The Duomo in Siena

If I have to choose a “must see” in Siena, I would have to pick the Duomo or Cathedral. The admission is worth every penny. For me, this was one of the highlights of our trip. The treasures inside the walls are incredible. So unlike the interior of the cathedrals in Florence.

Front facade.

Detail of front facade.

The Interior

As soon as you enter, you’ll notice the black and white marble striped columns. As you look up towards the ceiling decorated with gold stars on a brilliant blue background,  you’ll notice busts of popes and emperors lining the top – I personally thought it was a little freaky (the busts, I mean). But, one of the most beautiful of the treasures in this cathedral is directly under your feet. The floor of the cathedral is decorated with the most beautiful mosaics I had ever seen, but more on those later.

Stained glass window depicting the Last Supper.

Here’s a close up of some of those busts.

The Coronation of Pope Pius III. Fresco above the entrance to the Piccolomini Library.

Pisano pulpit (1265-68)

Let’s take a closer look at that pulpit. The carvings on the panels depict the life of Christ.


Floor Mosaics

There are 56 etched and marble inlaid marble panels in total. They are amazing! Some of them are massive. These are actually uncovered for a limited time, usually during the Palio. We were lucky to have seen them.

Hermes Trismegistus

One of the oldest designs ~ Sienese Wolf Surrounded by Symbols of Allied Cities.

Story of Fortune

Piccolomini Library

My jaw dropped upon entering this room. It is a small library containing illuminated manuscripts. But what takes your breath away are the Renaissance frescoes and vaulted ceiling (the first photo below) by Pinturicchio and those colours – so vibrant! Also, don’t miss the copy of the famous statue ~ Three Graces located in the middle of the library.

Vaulted ceiling of the Piccolomini Library.

Detail of ceiling.

Left: Enea Piccolomini Leaves for the Council of Basel.
Right: Enea Piccolomini as an Ambassador to the Court of James I of Scotland.

Left: Enea Silvio Piccolomini Presents Frederick III to Eleonora of Portugal.
Right: Enea Silvio is Elevated to Cardinal.

Left: Frederick III Crowning Enea Silvio Piccolomini with a Laurel Wreath
Right: Homage to Pope Eugenius IV in the Name of Emperor Frederick III

Delve a bit more into the Pinturichio frescoes here:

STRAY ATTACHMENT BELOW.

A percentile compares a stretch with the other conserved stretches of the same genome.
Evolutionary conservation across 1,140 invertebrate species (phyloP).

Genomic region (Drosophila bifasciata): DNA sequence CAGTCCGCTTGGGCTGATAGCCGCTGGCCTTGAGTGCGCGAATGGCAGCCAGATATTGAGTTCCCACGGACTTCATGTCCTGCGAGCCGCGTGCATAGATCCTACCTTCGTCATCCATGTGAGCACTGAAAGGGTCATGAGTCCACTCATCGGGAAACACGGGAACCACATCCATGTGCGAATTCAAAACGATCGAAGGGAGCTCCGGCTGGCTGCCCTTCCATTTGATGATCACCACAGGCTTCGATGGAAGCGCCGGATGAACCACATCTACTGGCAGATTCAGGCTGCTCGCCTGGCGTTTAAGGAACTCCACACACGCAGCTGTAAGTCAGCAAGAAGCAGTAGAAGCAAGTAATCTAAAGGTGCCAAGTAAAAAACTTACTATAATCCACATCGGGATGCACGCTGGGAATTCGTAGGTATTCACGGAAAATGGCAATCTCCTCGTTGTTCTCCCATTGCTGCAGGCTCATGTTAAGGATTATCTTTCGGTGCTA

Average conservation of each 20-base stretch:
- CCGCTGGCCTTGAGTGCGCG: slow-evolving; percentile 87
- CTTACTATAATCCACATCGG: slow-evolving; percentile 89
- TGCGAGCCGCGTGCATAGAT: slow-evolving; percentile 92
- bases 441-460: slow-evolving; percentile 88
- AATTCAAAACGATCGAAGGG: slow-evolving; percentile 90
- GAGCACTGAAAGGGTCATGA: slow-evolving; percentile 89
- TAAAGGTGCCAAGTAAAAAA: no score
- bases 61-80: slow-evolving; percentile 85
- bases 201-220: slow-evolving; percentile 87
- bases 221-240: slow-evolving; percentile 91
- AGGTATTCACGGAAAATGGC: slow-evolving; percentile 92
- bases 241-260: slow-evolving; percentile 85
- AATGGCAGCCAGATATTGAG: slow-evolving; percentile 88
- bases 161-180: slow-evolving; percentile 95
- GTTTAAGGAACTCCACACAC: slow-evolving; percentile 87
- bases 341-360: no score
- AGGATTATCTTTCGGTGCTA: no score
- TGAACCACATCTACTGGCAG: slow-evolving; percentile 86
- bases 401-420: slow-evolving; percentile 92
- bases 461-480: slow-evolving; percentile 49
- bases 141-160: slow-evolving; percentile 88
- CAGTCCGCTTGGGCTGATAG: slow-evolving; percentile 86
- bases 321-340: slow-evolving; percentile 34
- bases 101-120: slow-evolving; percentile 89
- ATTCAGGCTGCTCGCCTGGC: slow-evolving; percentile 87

Floor of the Piccolomini Library

Towards the back


About May Dayao

Carpe diem!
This entry was posted in Italy, Siena, Travel and tagged , , , , , , , , , , , , , , , , , , , . Bookmark the permalink.

6 Responses to The Duomo in Siena

  1. zelmare says:

    Thank you so much for sharing this, May – it is truly breath taking!! That ceiling is magnificent, as well as the one of the library. Oh wow!!! 🙂

  2. This is an amazing place, and I love how you caught so much detail in your photos. I actually had forgotten how decorated the inside is because it’s been a long time since I was inside. You probably know that the duomo was planned to be much, much larger but part of it fell during construction and then the plague came and plans were never realized.

    • May Dayao says:

      Thanks Jenna! I didn’t know that the Duomo was planned be larger than what it is now. I’m actually looking for a book on Siena. Would you have any recommendations? I’d like to learn more of its history, architecture… and it’s time for you to go back 🙂

  3. Debra Kolkka says:

    This is my favourite church in Italy. I went there once, before you had to pay to get in, very early in the morning and I was the only person there… was magical. Pintoricchio, who painted much of the Piccolomini was a friend of Raphael and they painted themselves into at least one of the frescoes. Your pictures are wonderful.

    • May Dayao says:

      Me too Debra! Definitely one of my favourite churches if not my favourite. It’s beautiful both inside and outside 🙂 You still have to pay to get in. I think it cost us 6 Euros per person. That must have been amazing to be there without the crowds. I think I see Raphael in the fresco that is above the entrance to the library. I wish I was back there – *sigh!

Leave a Reply

Fill in your details below or click an icon to log in: Logo

You are commenting using your account. Log Out /  Change )

Google+ photo

You are commenting using your Google+ account. Log Out /  Change )

Twitter picture

You are commenting using your Twitter account. Log Out /  Change )

Facebook photo

You are commenting using your Facebook account. Log Out /  Change )


Connecting to %s